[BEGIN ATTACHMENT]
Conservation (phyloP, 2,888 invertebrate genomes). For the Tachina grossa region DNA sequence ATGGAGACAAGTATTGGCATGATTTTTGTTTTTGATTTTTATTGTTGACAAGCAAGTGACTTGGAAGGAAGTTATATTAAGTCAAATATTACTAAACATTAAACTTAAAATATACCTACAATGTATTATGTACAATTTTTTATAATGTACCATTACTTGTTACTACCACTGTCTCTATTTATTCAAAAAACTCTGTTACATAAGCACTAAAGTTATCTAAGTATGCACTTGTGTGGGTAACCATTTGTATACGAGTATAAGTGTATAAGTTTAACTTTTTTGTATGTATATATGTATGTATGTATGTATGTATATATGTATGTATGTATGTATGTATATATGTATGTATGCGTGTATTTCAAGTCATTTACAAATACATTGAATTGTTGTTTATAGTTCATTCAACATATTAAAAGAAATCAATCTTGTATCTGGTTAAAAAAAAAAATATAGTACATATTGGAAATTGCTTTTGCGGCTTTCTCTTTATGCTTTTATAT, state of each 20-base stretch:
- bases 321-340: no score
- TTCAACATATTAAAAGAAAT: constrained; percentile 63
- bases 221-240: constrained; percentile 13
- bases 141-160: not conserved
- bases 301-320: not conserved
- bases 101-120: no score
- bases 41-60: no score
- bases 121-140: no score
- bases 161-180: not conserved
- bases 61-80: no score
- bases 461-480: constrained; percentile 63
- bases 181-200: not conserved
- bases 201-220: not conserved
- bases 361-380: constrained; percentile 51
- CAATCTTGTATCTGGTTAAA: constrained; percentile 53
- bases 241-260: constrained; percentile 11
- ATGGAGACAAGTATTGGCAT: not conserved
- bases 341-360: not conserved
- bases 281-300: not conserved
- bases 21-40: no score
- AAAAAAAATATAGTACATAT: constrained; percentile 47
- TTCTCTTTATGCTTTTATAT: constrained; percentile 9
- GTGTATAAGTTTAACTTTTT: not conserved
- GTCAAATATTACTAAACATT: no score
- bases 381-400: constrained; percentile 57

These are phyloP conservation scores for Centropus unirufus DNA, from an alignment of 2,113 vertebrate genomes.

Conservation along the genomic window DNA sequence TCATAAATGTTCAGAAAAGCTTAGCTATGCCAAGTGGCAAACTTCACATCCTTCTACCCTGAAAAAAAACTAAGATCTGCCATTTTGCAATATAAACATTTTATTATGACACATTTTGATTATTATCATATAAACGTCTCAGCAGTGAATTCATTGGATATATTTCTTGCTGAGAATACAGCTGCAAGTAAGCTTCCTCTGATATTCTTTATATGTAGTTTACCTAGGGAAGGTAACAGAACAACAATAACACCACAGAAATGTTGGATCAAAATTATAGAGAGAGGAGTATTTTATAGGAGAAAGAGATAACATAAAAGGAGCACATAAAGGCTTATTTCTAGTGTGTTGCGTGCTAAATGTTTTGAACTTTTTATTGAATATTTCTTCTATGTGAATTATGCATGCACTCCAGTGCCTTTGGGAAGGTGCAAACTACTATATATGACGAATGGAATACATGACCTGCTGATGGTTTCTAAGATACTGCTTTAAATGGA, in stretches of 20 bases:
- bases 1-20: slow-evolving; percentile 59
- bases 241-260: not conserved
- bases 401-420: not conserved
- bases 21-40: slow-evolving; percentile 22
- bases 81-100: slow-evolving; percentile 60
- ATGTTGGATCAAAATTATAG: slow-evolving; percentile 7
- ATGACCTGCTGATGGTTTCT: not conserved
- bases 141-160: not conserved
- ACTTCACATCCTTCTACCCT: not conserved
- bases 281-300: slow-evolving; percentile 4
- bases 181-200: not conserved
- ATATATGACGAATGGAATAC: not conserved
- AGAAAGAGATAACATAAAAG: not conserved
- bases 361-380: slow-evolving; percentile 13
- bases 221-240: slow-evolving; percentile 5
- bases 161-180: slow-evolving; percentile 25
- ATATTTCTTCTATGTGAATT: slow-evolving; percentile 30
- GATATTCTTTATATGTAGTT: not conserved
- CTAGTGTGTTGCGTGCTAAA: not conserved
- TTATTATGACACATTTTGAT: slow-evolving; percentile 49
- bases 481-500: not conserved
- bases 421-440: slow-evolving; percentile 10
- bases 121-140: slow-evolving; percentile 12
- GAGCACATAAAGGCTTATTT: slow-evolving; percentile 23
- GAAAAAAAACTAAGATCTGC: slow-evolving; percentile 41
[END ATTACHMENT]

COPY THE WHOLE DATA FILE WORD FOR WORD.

Conservation (phyloP, 2,888 invertebrate genomes). For the Tachina grossa region DNA sequence ATGGAGACAAGTATTGGCATGATTTTTGTTTTTGATTTTTATTGTTGACAAGCAAGTGACTTGGAAGGAAGTTATATTAAGTCAAATATTACTAAACATTAAACTTAAAATATACCTACAATGTATTATGTACAATTTTTTATAATGTACCATTACTTGTTACTACCACTGTCTCTATTTATTCAAAAAACTCTGTTACATAAGCACTAAAGTTATCTAAGTATGCACTTGTGTGGGTAACCATTTGTATACGAGTATAAGTGTATAAGTTTAACTTTTTTGTATGTATATATGTATGTATGTATGTATGTATATATGTATGTATGTATGTATGTATATATGTATGTATGCGTGTATTTCAAGTCATTTACAAATACATTGAATTGTTGTTTATAGTTCATTCAACATATTAAAAGAAATCAATCTTGTATCTGGTTAAAAAAAAAAATATAGTACATATTGGAAATTGCTTTTGCGGCTTTCTCTTTATGCTTTTATAT, state of each 20-base stretch:
- bases 321-340: no score
- TTCAACATATTAAAAGAAAT: constrained; percentile 63
- bases 221-240: constrained; percentile 13
- bases 141-160: not conserved
- bases 301-320: not conserved
- bases 101-120: no score
- bases 41-60: no score
- bases 121-140: no score
- bases 161-180: not conserved
- bases 61-80: no score
- bases 461-480: constrained; percentile 63
- bases 181-200: not conserved
- bases 201-220: not conserved
- bases 361-380: constrained; percentile 51
- CAATCTTGTATCTGGTTAAA: constrained; percentile 53
- bases 241-260: constrained; percentile 11
- ATGGAGACAAGTATTGGCAT: not conserved
- bases 341-360: not conserved
- bases 281-300: not conserved
- bases 21-40: no score
- AAAAAAAATATAGTACATAT: constrained; percentile 47
- TTCTCTTTATGCTTTTATAT: constrained; percentile 9
- GTGTATAAGTTTAACTTTTT: not conserved
- GTCAAATATTACTAAACATT: no score
- bases 381-400: constrained; percentile 57

These are phyloP conservation scores for Centropus unirufus DNA, from an alignment of 2,113 vertebrate genomes.

Conservation along the genomic window DNA sequence TCATAAATGTTCAGAAAAGCTTAGCTATGCCAAGTGGCAAACTTCACATCCTTCTACCCTGAAAAAAAACTAAGATCTGCCATTTTGCAATATAAACATTTTATTATGACACATTTTGATTATTATCATATAAACGTCTCAGCAGTGAATTCATTGGATATATTTCTTGCTGAGAATACAGCTGCAAGTAAGCTTCCTCTGATATTCTTTATATGTAGTTTACCTAGGGAAGGTAACAGAACAACAATAACACCACAGAAATGTTGGATCAAAATTATAGAGAGAGGAGTATTTTATAGGAGAAAGAGATAACATAAAAGGAGCACATAAAGGCTTATTTCTAGTGTGTTGCGTGCTAAATGTTTTGAACTTTTTATTGAATATTTCTTCTATGTGAATTATGCATGCACTCCAGTGCCTTTGGGAAGGTGCAAACTACTATATATGACGAATGGAATACATGACCTGCTGATGGTTTCTAAGATACTGCTTTAAATGGA, in stretches of 20 bases:
- bases 1-20: slow-evolving; percentile 59
- bases 241-260: not conserved
- bases 401-420: not conserved
- bases 21-40: slow-evolving; percentile 22
- bases 81-100: slow-evolving; percentile 60
- ATGTTGGATCAAAATTATAG: slow-evolving; percentile 7
- ATGACCTGCTGATGGTTTCT: not conserved
- bases 141-160: not conserved
- ACTTCACATCCTTCTACCCT: not conserved
- bases 281-300: slow-evolving; percentile 4
- bases 181-200: not conserved
- ATATATGACGAATGGAATAC: not conserved
- AGAAAGAGATAACATAAAAG: not conserved
- bases 361-380: slow-evolving; percentile 13
- bases 221-240: slow-evolving; percentile 5
- bases 161-180: slow-evolving; percentile 25
- ATATTTCTTCTATGTGAATT: slow-evolving; percentile 30
- GATATTCTTTATATGTAGTT: not conserved
- CTAGTGTGTTGCGTGCTAAA: not conserved
- TTATTATGACACATTTTGAT: slow-evolving; percentile 49
- bases 481-500: not conserved
- bases 421-440: slow-evolving; percentile 10
- bases 121-140: slow-evolving; percentile 12
- GAGCACATAAAGGCTTATTT: slow-evolving; percentile 23
- GAAAAAAAACTAAGATCTGC: slow-evolving; percentile 41